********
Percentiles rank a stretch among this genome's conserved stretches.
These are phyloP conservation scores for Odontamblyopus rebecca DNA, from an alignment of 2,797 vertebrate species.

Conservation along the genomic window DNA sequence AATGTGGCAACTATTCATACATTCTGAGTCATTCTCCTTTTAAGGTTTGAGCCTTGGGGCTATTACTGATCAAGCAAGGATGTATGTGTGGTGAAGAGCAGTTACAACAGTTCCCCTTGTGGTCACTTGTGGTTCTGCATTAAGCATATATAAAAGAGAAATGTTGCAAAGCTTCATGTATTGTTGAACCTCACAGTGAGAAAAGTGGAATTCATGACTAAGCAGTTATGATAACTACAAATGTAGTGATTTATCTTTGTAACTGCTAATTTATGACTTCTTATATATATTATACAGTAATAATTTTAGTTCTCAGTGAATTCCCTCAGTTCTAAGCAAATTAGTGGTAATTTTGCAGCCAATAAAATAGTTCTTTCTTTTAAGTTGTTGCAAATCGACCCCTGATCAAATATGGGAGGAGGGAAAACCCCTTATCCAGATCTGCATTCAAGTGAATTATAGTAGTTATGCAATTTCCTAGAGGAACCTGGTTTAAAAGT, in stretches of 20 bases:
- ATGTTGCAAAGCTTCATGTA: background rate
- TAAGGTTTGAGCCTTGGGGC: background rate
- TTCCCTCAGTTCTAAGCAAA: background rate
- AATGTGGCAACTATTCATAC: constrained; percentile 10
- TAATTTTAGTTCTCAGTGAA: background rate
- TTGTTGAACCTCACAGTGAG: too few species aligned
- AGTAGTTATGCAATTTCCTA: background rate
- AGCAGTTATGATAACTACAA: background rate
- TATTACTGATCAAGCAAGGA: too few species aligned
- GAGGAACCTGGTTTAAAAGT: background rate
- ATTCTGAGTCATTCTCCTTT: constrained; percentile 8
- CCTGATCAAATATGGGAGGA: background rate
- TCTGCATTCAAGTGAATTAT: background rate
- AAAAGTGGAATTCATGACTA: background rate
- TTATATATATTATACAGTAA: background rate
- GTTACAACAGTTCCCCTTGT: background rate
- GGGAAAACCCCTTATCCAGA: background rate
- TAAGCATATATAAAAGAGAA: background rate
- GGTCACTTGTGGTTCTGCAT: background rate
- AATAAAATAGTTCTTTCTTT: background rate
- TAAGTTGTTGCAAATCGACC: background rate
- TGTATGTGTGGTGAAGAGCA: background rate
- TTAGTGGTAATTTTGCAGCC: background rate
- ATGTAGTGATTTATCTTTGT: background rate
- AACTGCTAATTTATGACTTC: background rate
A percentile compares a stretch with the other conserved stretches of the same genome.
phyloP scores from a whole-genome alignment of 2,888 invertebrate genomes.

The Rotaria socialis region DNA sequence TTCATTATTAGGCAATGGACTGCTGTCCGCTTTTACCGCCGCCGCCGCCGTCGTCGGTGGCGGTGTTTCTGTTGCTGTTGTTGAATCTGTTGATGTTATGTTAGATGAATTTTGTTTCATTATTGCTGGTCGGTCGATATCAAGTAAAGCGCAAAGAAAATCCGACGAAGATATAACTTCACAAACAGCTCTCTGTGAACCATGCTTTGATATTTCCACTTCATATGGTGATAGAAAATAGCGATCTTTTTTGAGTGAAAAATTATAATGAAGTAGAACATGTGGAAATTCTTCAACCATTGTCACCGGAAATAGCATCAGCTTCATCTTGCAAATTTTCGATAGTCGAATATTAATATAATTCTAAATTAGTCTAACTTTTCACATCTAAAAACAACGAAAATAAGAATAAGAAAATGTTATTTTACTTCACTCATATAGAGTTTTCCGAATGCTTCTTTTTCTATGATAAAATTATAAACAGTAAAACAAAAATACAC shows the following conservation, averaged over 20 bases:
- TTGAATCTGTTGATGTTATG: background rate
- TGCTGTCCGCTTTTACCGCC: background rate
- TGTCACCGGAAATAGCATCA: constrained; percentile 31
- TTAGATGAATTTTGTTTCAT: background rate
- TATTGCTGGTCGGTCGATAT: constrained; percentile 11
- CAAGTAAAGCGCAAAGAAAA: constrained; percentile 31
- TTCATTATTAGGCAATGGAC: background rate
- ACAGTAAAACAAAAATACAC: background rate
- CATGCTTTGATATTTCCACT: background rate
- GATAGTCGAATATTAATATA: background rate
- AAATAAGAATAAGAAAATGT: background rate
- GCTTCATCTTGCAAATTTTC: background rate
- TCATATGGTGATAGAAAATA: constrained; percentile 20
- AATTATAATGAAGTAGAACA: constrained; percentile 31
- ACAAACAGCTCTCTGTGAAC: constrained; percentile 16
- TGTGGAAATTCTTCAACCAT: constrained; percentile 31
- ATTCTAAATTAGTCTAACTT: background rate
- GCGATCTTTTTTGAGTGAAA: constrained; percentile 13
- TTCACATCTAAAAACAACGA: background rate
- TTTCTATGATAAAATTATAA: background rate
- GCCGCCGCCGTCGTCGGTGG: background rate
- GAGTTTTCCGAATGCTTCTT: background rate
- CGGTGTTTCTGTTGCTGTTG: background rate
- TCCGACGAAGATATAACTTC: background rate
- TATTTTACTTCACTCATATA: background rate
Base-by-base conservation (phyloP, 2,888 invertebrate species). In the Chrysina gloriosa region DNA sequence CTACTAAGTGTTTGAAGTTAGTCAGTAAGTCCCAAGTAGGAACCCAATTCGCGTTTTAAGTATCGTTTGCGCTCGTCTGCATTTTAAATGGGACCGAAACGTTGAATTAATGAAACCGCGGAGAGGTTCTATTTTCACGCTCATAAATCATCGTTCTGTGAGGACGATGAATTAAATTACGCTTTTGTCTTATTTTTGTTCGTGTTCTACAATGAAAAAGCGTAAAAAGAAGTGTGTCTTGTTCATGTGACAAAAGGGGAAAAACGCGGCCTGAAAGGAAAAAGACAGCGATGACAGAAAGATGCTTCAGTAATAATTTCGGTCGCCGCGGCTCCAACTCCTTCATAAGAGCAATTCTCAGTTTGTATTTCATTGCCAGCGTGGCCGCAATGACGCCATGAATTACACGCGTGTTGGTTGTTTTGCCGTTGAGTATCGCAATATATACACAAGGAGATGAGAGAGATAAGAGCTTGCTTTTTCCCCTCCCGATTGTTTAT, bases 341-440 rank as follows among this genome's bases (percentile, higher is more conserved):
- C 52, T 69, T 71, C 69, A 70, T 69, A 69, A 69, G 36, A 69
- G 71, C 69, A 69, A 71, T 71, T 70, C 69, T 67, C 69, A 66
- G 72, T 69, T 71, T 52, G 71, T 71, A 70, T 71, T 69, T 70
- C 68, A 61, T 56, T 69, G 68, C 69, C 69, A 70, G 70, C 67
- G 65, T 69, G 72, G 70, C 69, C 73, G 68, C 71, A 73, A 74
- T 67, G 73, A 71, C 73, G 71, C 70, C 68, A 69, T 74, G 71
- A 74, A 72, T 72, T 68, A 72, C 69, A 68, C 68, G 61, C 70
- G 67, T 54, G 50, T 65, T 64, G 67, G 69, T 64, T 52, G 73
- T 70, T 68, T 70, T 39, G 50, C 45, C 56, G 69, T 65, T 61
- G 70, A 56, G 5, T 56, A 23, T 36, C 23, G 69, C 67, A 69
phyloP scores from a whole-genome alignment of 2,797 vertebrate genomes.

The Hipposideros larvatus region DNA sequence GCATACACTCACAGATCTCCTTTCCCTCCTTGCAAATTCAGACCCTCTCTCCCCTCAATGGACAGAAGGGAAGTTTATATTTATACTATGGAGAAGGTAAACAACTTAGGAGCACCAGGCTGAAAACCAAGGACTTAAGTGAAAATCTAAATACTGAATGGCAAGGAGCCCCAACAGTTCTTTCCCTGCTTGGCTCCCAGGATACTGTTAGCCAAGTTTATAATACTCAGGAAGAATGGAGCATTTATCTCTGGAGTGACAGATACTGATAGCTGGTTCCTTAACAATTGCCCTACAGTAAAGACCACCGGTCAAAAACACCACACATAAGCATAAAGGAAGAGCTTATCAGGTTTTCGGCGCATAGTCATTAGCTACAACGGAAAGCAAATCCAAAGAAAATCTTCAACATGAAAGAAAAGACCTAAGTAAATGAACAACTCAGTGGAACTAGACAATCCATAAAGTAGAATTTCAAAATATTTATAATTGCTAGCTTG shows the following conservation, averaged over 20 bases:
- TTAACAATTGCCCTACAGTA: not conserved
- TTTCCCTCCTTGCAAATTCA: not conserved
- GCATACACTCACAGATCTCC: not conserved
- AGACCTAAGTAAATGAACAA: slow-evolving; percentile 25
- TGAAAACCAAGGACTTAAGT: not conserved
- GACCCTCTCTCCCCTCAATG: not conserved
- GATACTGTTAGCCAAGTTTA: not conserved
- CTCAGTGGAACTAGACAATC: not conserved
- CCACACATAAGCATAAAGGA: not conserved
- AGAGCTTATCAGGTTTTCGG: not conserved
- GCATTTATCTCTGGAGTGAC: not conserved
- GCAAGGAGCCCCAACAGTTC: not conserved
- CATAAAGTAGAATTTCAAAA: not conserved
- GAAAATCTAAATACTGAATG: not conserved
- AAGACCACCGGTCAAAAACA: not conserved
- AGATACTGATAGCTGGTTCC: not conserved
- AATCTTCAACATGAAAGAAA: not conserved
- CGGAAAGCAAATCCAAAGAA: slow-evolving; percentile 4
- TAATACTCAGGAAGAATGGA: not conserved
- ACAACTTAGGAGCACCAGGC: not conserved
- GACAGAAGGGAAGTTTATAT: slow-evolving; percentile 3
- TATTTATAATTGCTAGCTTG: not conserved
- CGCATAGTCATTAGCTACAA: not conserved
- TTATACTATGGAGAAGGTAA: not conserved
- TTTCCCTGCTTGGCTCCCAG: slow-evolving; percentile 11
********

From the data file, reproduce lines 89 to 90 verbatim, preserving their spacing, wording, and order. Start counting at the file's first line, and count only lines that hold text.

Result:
- ACAACTTAGGAGCACCAGGC: not conserved
- GACAGAAGGGAAGTTTATAT: slow-evolving; percentile 3